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A Place Called ‘Motomenai’

The Japanese press reported widely in early January of this year about the recent death of someone I had known fairly well, Shozo Kajima, of old age. He was 92 years old. He was cited in most of the obituaries as the author of a mega-bestselling poetry book titled Motomenai [Not wanting], published in 2007.

But what most of the media here didn’t report in their brief stories on Kajima were the kinds of things I had gotten to know personally about him in recent years: how he had been among the up-and-coming literary figures in Japan after World War II, how he became a renowned scholar and translator of English-language classics (especially by the U.S. author William Faulkner), how he found a new form of expression in watercolor painting, and how, later in life, he rediscovered his Asian roots in the Chinese philosophy of Taoism and had become known as a respected Taoist philosopher in Japan.

You see,
Shozo Kajima for me was a kind of mentor and a literary father — the kind any son would be proud of. And to think it all began with a single newspaper story and two books….

It was a late spring morning, a Saturday I remember, in 2008 when I opened the newspaper and read the English-language version of
this story in the Asahi newspaper in Japan. It showed a bearded elderly Japanese man sitting in a windowed patio of his house with a wide vista of nature behind him.

The article said that his 2007 book
Motomenai, a book of Japanese short poetry verses based on calligraphic paintings he had done, was a blockbuster in Japan, selling around 400,000 copies. It was especially popular among younger generations of Japanese readers, who apparently connected with the book’s subtle message of giving up the material clutter of life in favor of a more spiritually based existence.

Kajima had for years been living and working alone in a cottage in the rural Ina valley in Nagano Prefecture, near the Japan Alps mountain range, far from the urban madness of Tokyo, where he used to be based. These words by Kajima in the newspaper story caught my attention and made straighten up in my chair:

“It takes me five years to write a book of poetry. I have to wait for the high energy necessary to write poems and draw pictures. While I’m waiting, I lack all ambition. I waste whole days at a time. Art emerges from the unconscious. It doesn’t happen according to a plan.”

As something of a poet myself, I knew exactly where he was coming from. I had self-published my own bilingual (English and Japanese) book of poetry in 1999 titled
Inochi, the Japanese word for “life”, and I never charged anyone a cent for the book. It was my first published book, and I wanted to write it purely from the heart and soul without any thought of making money off it; I donated any money I did receive for the book to charitable causes.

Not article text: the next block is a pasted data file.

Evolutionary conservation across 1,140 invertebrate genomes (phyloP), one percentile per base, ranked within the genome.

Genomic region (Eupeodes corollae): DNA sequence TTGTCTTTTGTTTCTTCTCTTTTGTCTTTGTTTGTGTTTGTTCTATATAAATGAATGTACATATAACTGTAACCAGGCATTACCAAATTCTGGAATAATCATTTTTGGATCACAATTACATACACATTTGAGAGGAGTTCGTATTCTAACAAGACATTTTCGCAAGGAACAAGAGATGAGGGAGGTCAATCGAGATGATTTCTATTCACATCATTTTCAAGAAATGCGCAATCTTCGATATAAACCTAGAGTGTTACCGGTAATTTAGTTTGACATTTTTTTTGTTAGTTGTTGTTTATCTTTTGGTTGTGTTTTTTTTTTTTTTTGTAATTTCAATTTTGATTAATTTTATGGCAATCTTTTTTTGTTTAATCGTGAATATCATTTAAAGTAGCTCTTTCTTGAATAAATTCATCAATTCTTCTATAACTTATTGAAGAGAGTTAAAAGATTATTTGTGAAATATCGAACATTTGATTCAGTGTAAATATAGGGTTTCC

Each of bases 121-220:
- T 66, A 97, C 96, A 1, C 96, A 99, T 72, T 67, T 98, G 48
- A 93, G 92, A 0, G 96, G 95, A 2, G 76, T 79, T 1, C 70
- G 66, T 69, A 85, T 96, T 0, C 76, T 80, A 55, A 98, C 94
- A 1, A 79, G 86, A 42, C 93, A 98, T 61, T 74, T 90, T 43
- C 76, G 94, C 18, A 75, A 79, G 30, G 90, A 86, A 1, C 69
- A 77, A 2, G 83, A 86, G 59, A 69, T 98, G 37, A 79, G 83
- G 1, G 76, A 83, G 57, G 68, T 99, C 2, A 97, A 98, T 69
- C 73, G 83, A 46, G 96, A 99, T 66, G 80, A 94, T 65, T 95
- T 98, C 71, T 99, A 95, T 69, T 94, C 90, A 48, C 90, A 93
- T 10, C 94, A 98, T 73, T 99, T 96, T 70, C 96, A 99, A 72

Why haven’t I heard about this bestselling book
Motomenai? I thought to myself, as I read the newspaper article. And who in the heck is Shozo Kajima?

I bought the book soon afterward — a small, square-shaped book with a humble-looking cover — and carried it around with me throughout my busy day, reading the simple poems within it whenever I could. I instantly fell in love with it. Unlike most books of poems,
here was one that really said something to me. I soon understood why readers all over Japan had connected with it too.

I decided to try and write to Kajima, tell him how much I loved his book, and send him a copy of my own book of poetry. But I could find no definite street address for him anywhere. So I just mailed it to the general neighborhood where he lived in rural Nagano Prefecture, hoping against the odds that the package would somehow find its way through the postal system to his rural home.

By some miracle, it did.

One day, not long afterward, I received in my home mailbox a reply letter from Kajima, brush-painted on traditional rice paper.
Watashi mo anata no nakama da to kanjimashita, it read in Japanese: “I felt a kinship with you as well”. He invited me in the letter to make a trip to his home someday in rural Nagano Prefecture. I was humbled, to say the least, that he would even write back.

Making a long story short, I eventually did take Kajima up on his invitation in 2008, setting out by bus for half the day through a part of Japan I had never seen before. The bus wound its way through the majestic Japan Alps, awing me with the sheer natural beauty in abundance. I finally made it to Kajima’s spacious rural home, which also functioned as his personal library and creative studio space — Banseikan [Clear Evening Hall], as he had officially dubbed his two-story wooden quarters. I felt, somehow, like I had was being welcomed home again.

We agreed that I would translate his
Motomenai book into English, and in the subsequent trips I made to the Banseikan, he and I would spend hours going over my translations poem by poem. It was not my first time to translate Japanese documents into the English language, but it was the first time for me to translate Japanese poetry into English, which turned out to be far more difficult than I had anticipated.

Kajima coached me well, telling me to forget a strict translation of his poems and aim for a very loose translation instead. “Make them your own”, he advised me one day, and from then on I did. My translations became more organic and naturally flowing, much like the fresh air and water of the mountains and surrounding farmlands that were his home.